What is DNS?

What is DNS? Domain Name System | Benefits Name Server

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Domain Name System

Introduction Of DNS: Domain Name System (DNS) associates URLs with their IP addresses. With DNS, it is possible to type words instead of numbers in the browser, allowing people to search websites and send emails using familiar names.

What is DNS?

DNS is a system that translates the domain name into an IP address. or number form so that the web browser can understand which web page you want to access on the Internet.

Everyone’s domain has an IP address, but when we have to do some searching on the Internet, we search by name because it is difficult to remember the number. but the computer does not understand the name. In this case, DNS converts the domain name to IP address and the computer can easily understand that we want to go to which web page.

DNS solves the problem of remembering:

Each device connected to the Internet has a unique IP address that other machines use to search the device. DNS solves the problem of remembering IP addresses such as (in IPv4), or more complex new alphanumeric IP addresses 24ab: cb00: 2048: 1:: c629: d7a2 (in IPv6).

Domain Name System associates URLs with their IP addresses. With DNS, it is possible to type words instead of numbers in the browser, allowing people to search websites and send emails using familiar names.

When you search for a domain name in a browser, it sends a query to the Internet to match the IP corresponding to the domain. Once located, it uses the IP to retrieve the content of the website. Most impressively, this entire process takes just milliseconds. DNS is known by many names, including name server, domain name system server, and nameserver.

How does DNS work? 

Everything connected to the Internet – Websites, Tablets, Laptops, Mobile phones, Google Home, Internet thermostats, and refrigerators, etc. all have an IP address. The Internet Protocol is a unique string of address numbers that identifies each digital device for communicating via the world wide web.

There is no need for address books to maintain the IP address. Each time you use a domain name, the DNS service addresses the website and changes the name to its corresponding IP address. Alphabetic domain names are easier to remember than IP address numbers, so when you type www.google.com into a web browser, you only have to remember the URL.

What are DNS and an example?

DNS (Domain Name System) The Internet’s system for converting alphabetic names into numeric IP addresses. For example, when a Web address (URL) is typed into a browser, DNS servers return the IP address of the Web server associated with that name.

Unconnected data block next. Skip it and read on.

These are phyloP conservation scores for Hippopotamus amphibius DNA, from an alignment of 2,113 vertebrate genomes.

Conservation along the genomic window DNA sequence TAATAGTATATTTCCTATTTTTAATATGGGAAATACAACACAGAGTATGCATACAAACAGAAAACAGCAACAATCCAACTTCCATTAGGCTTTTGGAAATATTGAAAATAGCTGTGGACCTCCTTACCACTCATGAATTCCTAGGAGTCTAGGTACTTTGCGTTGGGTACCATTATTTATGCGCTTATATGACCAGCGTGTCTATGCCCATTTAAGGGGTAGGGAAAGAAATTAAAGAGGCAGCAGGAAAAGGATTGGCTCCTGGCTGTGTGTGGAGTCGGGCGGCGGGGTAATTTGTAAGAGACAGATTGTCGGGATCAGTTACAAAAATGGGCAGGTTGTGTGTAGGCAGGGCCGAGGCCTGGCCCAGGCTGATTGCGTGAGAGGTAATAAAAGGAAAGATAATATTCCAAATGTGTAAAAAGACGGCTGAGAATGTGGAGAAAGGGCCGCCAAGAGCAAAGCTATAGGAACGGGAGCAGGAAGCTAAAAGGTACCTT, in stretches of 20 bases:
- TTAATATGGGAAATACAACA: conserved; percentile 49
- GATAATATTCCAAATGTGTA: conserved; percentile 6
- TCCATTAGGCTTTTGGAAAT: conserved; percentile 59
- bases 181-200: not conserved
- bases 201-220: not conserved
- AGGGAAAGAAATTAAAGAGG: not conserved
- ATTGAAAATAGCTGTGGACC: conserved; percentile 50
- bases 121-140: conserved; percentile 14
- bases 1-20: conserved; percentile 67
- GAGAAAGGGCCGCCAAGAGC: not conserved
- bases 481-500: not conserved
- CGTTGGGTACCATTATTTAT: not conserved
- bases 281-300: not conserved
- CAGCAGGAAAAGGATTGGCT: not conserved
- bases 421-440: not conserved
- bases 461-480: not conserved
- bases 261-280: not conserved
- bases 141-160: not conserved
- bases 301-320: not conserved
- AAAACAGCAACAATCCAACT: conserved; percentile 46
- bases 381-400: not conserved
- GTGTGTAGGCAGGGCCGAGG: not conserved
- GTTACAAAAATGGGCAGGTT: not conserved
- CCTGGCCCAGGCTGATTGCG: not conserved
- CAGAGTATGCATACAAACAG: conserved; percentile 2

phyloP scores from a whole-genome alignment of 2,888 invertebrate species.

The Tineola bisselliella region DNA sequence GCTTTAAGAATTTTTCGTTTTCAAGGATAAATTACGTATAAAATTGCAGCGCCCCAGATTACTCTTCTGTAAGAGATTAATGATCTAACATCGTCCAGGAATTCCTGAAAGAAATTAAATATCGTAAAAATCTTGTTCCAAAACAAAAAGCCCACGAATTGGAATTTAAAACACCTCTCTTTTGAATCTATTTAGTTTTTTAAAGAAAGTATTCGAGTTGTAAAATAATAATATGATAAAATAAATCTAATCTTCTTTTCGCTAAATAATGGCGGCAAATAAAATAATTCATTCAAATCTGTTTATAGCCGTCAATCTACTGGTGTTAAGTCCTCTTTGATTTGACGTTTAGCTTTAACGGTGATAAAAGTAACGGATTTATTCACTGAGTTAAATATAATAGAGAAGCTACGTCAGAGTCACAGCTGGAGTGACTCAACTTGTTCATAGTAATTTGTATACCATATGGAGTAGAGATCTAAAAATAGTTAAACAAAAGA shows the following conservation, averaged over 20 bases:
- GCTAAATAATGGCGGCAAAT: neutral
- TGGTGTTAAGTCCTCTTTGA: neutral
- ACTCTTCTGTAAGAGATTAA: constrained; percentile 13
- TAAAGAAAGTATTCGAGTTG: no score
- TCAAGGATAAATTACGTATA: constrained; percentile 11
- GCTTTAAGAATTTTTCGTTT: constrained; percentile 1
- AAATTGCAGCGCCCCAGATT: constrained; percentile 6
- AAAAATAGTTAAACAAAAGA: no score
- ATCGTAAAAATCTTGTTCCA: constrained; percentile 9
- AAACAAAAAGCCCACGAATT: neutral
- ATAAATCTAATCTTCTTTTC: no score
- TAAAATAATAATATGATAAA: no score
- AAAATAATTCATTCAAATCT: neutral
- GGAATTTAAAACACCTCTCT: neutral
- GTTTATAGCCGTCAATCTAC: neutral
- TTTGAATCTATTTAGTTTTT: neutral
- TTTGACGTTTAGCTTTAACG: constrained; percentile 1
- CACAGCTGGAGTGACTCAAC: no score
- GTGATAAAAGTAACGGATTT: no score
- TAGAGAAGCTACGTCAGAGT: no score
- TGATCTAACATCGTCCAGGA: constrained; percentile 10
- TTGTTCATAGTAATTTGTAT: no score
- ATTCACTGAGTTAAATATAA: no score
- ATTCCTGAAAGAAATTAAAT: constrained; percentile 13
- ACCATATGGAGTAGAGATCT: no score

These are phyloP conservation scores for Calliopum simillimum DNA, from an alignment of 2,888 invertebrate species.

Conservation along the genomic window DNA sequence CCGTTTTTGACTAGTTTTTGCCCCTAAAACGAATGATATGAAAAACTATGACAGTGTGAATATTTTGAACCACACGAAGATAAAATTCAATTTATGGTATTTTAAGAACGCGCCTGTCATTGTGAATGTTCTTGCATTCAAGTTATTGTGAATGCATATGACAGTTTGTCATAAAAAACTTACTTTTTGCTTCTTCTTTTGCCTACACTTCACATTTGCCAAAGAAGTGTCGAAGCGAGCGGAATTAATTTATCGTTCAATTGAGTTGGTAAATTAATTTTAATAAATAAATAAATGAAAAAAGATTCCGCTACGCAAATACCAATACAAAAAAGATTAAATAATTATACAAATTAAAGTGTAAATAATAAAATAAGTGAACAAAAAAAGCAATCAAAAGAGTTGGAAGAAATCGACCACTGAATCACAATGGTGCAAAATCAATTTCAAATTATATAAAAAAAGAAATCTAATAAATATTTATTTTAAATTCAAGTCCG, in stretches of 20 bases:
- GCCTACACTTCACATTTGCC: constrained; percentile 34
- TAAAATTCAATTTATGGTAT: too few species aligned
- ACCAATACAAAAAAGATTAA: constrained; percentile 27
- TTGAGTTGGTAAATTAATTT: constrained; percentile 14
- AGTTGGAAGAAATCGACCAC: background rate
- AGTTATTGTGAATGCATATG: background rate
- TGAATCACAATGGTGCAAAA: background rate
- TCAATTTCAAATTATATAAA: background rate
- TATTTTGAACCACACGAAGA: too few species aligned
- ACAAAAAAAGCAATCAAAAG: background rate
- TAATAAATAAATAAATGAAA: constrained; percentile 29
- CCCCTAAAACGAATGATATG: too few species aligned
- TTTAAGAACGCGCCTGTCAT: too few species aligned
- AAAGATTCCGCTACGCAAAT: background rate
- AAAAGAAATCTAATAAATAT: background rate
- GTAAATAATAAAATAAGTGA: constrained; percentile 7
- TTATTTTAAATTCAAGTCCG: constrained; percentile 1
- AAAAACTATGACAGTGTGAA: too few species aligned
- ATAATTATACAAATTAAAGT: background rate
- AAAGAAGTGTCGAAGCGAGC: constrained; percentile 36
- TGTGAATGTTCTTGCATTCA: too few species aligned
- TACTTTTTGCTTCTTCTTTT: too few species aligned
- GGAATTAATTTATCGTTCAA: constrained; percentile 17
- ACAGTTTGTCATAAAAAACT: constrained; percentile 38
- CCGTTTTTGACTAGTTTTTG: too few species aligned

How do I find my DNS?

To view the Domain Name System being used by Windows, run a Command Prompt, and type “ipconfig /all” followed by Enter. “DNS Servers” will be listed in the information displayed. The easiest way to determine what DNS server you’re using is via Windows Command Prompt.

History of DNS

Nearly 40 years ago, when the Internet was small in size, there were very few websites and devices which were easy for the people to remember their IP address. But as the size of the network increased and the number of websites increased, it was very difficult to remember the IP address of all of them.

To deal with this problem, in the 1980s, a computer scientist named Paul Mockapetris invented the domain name system to give a human-readable name (some English names) to the website which is easy for us humans to remember.

Although you can still access a website through IP, hardly you will know about the IP of a website, well usually we do not even need it.

There are 4 DNS servers involved in loading web pages

1.DNS recursive 

Recursive can be thought of as a librarian, who is asked to search a particular book from the library. DNS recovery is a server designed to receive queries from client machines through applications such as web washers. Recovery is usually responsible for making additional requests to satisfy the customer’s DNS query.

2.TLD Nameserver

The top-level domain server (TLD) can be thought of as a specific rack of books in a library.) This nameserver is the next step in the search for a specific IP address, and it hosts the last part of the hostname ( For example, the TLD server is “com”).

3.Root Nameserver

The root server is the first step in translating (resolving) human-readable hostnames to an IP address. It can be thought of as an index in a library that points to different racks of books – usually, it serves as a reference for other specific locations.

4.Authoritative Nameserver

An authoritative nameserver can be thought of as a dictionary on a rack of books, translating a specific name into its definition. The official name is the last stop in the nameserver query. If the official name has access to the requested record, it will return the IP address back to DNS requested (librarian) for the requested hostname. Who was the request?

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